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Multiomics links global surfactant dysregulation with airflow obstruction and emphysema in COPD.

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Hristova, Ventzislava A 
Chaerkady, Raghothama 
Glover, Matthew S 


RATIONALE: Pulmonary surfactant is vital for lung homeostasis as it reduces surface tension to prevent alveolar collapse and provides essential immune-regulatory and antipathogenic functions. Previous studies demonstrated dysregulation of some individual surfactant components in COPD. We investigated relationships between COPD disease measures and dysregulation of surfactant components to gain new insights into potential disease mechanisms. METHODS: Bronchoalveolar lavage proteome and lipidome were characterised in ex-smoking mild/moderate COPD subjects (n=26) and healthy ex-smoking (n=20) and never-smoking (n=16) controls using mass spectrometry. Serum surfactant protein analysis was performed. RESULTS: Total phosphatidylcholine, phosphatidylglycerol, phosphatidylinositol, surfactant protein (SP)-B, SP-A and SP-D concentrations were lower in COPD versus controls (log2 fold change (log2FC) -2.0, -2.2, -1.5, -0.5, -0.7 and -0.5 (adjusted p<0.02), respectively) and correlated with lung function. Total phosphatidylcholine, phosphatidylglycerol, phosphatidylinositol, SP-A, SP-B, SP-D, napsin A and CD44 inversely correlated with computed tomography small airways disease measures (expiratory to inspiratory mean lung density) (r= -0.56, r= -0.58, r= -0.45, r= -0.36, r= -0.44, r= -0.37, r= -0.40 and r= -0.39 (adjusted p<0.05)). Total phosphatidylcholine, phosphatidylglycerol, phosphatidylinositol, SP-A, SP-B, SP-D and NAPSA inversely correlated with emphysema (% low-attenuation areas): r= -0.55, r= -0.61, r= -0.48, r= -0.51, r= -0.41, r= -0.31 and r= -0.34, respectively (adjusted p<0.05). Neutrophil elastase, known to degrade SP-A and SP-D, was elevated in COPD versus controls (log2FC 0.40, adjusted p=0.0390), and inversely correlated with SP-A and SP-D. Serum SP-D was increased in COPD versus healthy ex-smoking volunteers, and predicted COPD status (area under the curve 0.85). CONCLUSIONS: Using a multiomics approach, we demonstrate, for the first time, global surfactant dysregulation in COPD that was associated with emphysema, giving new insights into potential mechanisms underlying the cause or consequence of disease.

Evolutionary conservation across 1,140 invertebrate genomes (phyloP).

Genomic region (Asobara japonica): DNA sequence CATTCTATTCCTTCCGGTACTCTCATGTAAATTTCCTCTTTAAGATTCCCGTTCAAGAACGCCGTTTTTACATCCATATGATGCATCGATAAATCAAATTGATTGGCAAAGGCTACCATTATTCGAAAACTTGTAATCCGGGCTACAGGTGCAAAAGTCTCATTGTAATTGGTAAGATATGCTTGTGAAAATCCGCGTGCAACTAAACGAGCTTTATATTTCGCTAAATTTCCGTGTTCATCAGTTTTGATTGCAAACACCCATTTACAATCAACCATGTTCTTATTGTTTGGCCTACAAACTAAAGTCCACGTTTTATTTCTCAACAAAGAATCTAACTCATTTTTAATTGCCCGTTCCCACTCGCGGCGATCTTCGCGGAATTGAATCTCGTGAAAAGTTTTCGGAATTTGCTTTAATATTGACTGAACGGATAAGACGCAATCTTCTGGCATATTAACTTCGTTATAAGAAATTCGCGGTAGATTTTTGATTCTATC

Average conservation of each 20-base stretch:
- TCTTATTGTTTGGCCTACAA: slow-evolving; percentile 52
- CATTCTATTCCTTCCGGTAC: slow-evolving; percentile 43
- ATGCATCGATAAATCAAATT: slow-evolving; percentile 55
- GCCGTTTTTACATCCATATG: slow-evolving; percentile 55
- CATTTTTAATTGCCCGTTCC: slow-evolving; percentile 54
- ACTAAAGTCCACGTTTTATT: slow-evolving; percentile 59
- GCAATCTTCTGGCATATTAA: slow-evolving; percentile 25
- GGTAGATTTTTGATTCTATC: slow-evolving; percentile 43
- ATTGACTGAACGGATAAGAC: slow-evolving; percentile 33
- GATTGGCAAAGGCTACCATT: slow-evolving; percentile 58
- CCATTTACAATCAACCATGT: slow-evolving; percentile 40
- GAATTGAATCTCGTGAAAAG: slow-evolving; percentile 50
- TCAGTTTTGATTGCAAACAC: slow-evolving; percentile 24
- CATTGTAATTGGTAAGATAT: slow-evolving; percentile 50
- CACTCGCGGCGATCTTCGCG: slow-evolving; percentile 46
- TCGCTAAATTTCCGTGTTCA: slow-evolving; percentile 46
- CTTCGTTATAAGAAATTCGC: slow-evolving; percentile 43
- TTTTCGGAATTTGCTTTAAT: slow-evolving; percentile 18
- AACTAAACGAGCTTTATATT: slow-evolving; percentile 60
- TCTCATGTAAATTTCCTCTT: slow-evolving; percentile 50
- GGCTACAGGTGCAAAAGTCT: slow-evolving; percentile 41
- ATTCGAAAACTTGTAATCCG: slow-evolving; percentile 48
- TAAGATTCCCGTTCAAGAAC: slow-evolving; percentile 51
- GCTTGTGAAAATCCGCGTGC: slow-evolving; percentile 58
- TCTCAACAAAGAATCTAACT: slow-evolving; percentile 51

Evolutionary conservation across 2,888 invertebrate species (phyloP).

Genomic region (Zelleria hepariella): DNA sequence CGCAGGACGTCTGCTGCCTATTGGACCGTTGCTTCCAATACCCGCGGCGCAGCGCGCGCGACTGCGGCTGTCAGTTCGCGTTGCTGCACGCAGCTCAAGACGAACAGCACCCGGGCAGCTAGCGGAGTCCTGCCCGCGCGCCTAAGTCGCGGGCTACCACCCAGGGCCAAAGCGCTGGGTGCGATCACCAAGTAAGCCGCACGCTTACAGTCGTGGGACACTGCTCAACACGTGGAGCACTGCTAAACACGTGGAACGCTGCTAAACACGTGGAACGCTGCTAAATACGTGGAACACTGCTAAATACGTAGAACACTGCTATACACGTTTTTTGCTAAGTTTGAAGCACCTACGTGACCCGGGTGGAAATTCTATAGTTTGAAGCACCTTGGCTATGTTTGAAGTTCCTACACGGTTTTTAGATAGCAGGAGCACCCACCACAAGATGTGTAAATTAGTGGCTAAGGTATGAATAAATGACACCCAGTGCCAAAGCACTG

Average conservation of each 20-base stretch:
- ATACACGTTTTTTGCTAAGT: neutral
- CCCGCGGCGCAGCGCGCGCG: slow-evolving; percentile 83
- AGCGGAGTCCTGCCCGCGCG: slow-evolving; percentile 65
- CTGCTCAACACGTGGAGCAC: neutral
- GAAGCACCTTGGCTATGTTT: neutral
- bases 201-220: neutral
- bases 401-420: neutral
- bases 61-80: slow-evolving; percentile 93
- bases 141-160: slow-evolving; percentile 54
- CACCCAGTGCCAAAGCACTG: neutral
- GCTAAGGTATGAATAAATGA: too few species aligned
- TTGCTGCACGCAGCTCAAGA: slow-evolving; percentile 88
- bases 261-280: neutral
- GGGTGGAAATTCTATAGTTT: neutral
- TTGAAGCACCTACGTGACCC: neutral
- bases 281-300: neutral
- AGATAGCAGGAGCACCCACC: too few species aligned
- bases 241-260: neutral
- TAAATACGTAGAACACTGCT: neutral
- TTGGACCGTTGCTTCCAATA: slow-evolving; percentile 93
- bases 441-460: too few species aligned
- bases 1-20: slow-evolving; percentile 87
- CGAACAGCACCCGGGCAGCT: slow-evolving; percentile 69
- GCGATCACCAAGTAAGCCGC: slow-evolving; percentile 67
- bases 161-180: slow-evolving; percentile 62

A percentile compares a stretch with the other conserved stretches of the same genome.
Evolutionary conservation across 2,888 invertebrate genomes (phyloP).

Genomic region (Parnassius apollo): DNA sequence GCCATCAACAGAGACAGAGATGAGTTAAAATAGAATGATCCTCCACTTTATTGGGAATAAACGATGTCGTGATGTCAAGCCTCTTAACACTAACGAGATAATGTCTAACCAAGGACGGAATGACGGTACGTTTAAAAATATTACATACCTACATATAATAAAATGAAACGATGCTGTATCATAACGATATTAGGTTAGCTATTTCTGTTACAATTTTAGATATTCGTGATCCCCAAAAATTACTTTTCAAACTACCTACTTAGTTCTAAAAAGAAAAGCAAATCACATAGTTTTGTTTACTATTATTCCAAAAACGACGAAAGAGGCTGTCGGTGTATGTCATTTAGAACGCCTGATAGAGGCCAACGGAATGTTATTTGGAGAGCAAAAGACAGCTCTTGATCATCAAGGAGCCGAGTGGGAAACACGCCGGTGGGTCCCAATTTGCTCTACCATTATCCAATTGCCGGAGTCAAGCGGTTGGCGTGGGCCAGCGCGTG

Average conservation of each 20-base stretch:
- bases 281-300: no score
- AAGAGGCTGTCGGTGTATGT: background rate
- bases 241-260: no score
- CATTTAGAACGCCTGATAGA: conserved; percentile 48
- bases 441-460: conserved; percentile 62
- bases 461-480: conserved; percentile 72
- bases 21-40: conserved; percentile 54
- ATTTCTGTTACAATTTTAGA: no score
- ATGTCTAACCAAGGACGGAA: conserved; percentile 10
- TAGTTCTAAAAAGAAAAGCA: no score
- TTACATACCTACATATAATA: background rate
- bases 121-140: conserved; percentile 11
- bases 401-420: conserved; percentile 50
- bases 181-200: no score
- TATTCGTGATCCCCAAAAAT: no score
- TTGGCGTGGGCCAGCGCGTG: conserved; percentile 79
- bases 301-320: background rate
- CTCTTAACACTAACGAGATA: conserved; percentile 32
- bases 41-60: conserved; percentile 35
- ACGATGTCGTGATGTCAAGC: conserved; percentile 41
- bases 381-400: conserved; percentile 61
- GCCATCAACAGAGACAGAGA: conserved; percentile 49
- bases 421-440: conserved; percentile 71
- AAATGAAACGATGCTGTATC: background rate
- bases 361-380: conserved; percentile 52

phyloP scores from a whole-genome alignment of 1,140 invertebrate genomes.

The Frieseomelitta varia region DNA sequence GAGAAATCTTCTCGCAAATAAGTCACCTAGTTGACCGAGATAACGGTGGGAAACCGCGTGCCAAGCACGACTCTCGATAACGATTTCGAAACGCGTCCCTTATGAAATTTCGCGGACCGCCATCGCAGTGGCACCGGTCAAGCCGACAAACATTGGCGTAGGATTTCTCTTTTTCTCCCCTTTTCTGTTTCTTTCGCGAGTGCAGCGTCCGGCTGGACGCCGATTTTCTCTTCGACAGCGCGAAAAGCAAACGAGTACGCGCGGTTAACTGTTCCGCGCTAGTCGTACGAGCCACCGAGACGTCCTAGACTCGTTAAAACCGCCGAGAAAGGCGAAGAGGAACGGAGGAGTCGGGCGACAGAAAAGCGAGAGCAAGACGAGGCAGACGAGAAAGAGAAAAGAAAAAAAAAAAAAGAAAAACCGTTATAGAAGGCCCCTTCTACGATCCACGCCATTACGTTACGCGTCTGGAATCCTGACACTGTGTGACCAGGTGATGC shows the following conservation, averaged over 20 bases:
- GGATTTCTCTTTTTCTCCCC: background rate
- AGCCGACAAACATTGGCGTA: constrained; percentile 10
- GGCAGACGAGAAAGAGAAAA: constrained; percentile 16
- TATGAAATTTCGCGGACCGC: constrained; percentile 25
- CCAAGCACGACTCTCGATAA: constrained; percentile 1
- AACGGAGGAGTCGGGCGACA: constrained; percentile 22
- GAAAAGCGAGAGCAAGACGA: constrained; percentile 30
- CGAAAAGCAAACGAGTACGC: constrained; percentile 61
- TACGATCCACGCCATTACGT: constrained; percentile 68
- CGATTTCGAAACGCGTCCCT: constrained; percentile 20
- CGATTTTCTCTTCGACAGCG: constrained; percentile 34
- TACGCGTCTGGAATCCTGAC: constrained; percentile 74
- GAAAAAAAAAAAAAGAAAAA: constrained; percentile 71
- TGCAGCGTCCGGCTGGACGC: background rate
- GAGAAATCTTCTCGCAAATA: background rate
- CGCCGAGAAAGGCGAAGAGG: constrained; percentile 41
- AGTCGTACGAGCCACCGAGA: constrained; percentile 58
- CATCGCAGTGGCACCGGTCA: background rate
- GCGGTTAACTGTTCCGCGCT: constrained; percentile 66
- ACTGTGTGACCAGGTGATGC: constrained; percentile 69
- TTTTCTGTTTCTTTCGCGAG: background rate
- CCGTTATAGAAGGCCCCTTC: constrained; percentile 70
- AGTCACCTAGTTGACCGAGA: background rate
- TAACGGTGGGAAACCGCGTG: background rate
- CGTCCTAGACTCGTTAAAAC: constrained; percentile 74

MICA II Study group

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ERJ Open Res

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European Respiratory Society (ERS)